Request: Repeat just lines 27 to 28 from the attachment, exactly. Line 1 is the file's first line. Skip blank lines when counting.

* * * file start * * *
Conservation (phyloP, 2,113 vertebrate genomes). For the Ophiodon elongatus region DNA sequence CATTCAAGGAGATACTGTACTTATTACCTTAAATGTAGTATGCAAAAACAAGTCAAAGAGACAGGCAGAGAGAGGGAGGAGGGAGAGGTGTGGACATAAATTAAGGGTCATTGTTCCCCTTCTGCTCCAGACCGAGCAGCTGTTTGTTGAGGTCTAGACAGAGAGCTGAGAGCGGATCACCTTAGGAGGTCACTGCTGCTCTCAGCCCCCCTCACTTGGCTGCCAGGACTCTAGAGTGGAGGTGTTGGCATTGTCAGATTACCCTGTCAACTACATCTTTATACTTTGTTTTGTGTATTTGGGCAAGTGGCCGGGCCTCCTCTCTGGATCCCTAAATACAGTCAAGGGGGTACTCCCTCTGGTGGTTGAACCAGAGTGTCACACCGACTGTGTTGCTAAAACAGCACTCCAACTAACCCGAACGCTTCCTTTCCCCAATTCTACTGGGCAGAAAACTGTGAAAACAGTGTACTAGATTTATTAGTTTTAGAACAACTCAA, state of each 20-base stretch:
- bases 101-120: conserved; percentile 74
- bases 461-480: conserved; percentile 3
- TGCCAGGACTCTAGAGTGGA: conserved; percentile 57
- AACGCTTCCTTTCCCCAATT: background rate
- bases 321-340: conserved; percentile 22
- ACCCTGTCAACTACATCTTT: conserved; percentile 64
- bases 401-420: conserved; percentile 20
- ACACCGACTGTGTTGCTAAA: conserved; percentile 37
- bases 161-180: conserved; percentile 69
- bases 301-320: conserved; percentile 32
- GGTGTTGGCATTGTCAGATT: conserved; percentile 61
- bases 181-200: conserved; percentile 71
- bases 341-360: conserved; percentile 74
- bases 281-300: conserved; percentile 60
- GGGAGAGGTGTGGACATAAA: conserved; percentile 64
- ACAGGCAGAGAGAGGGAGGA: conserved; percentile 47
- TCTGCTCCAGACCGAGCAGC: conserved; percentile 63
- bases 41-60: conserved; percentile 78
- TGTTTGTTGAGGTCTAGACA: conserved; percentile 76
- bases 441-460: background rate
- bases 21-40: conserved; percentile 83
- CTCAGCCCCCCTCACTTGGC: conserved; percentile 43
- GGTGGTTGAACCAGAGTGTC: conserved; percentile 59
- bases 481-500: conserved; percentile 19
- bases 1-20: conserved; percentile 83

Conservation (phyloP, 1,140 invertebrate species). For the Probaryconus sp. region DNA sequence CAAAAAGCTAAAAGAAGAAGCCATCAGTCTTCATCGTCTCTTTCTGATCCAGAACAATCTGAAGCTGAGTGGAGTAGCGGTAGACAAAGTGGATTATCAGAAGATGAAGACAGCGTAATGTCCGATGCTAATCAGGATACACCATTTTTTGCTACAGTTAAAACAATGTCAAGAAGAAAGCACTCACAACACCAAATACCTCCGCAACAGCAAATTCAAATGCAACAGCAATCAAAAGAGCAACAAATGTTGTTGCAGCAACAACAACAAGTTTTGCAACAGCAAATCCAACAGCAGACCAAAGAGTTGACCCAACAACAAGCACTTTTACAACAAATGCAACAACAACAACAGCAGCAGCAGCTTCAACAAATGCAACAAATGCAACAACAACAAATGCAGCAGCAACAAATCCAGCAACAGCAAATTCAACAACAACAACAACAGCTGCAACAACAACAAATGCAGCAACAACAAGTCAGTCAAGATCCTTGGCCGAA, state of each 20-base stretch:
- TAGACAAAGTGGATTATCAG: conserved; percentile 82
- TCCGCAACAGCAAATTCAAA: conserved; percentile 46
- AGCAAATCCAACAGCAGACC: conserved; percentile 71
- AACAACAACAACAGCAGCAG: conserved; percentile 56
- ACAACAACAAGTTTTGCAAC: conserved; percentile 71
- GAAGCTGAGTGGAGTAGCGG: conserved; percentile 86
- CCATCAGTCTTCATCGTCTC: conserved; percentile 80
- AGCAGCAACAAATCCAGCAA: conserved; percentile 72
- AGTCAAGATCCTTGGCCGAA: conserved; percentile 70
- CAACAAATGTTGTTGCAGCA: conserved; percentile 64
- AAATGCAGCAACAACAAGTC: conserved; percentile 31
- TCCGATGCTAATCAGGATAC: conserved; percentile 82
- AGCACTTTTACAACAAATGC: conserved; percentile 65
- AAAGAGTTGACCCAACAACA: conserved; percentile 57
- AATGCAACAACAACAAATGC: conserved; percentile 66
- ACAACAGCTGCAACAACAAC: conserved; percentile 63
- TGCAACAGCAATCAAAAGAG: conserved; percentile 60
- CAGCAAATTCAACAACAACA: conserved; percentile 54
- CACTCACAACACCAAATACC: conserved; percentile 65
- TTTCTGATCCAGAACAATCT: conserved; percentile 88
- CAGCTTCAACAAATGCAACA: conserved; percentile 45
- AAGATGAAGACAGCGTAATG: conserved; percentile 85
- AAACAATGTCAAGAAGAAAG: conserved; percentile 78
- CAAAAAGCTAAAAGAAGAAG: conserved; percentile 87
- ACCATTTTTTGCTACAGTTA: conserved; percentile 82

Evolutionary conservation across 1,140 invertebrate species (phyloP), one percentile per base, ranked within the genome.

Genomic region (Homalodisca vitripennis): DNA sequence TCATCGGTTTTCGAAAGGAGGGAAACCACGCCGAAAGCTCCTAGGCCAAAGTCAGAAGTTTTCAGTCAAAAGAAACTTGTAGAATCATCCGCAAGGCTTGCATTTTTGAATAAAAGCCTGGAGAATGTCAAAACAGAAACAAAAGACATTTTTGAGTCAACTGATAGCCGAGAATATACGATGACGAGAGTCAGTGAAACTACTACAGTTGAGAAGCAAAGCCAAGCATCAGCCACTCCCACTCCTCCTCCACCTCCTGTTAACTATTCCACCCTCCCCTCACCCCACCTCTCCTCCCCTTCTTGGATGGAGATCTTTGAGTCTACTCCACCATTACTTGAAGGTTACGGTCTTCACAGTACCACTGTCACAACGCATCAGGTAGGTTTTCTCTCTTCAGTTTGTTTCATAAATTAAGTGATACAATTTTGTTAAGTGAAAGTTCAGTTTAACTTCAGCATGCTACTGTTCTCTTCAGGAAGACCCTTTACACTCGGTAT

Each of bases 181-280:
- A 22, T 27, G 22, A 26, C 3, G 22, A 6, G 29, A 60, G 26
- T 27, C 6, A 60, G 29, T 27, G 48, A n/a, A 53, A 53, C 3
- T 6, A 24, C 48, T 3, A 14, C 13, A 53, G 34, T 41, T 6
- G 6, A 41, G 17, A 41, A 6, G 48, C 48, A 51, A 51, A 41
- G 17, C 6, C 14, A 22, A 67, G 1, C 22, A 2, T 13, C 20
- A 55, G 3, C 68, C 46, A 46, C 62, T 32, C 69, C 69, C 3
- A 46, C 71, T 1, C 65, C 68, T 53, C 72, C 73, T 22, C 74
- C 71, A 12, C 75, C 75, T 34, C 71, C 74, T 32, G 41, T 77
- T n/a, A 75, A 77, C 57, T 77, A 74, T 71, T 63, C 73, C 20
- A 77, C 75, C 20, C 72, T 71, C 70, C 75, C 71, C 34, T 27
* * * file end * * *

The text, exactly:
Conservation (phyloP, 1,140 invertebrate species). For the Probaryconus sp. region DNA sequence CAAAAAGCTAAAAGAAGAAGCCATCAGTCTTCATCGTCTCTTTCTGATCCAGAACAATCTGAAGCTGAGTGGAGTAGCGGTAGACAAAGTGGATTATCAGAAGATGAAGACAGCGTAATGTCCGATGCTAATCAGGATACACCATTTTTTGCTACAGTTAAAACAATGTCAAGAAGAAAGCACTCACAACACCAAATACCTCCGCAACAGCAAATTCAAATGCAACAGCAATCAAAAGAGCAACAAATGTTGTTGCAGCAACAACAACAAGTTTTGCAACAGCAAATCCAACAGCAGACCAAAGAGTTGACCCAACAACAAGCACTTTTACAACAAATGCAACAACAACAACAGCAGCAGCAGCTTCAACAAATGCAACAAATGCAACAACAACAAATGCAGCAGCAACAAATCCAGCAACAGCAAATTCAACAACAACAACAACAGCTGCAACAACAACAAATGCAGCAACAACAAGTCAGTCAAGATCCTTGGCCGAA, state of each 20-base stretch:
- TAGACAAAGTGGATTATCAG: conserved; percentile 82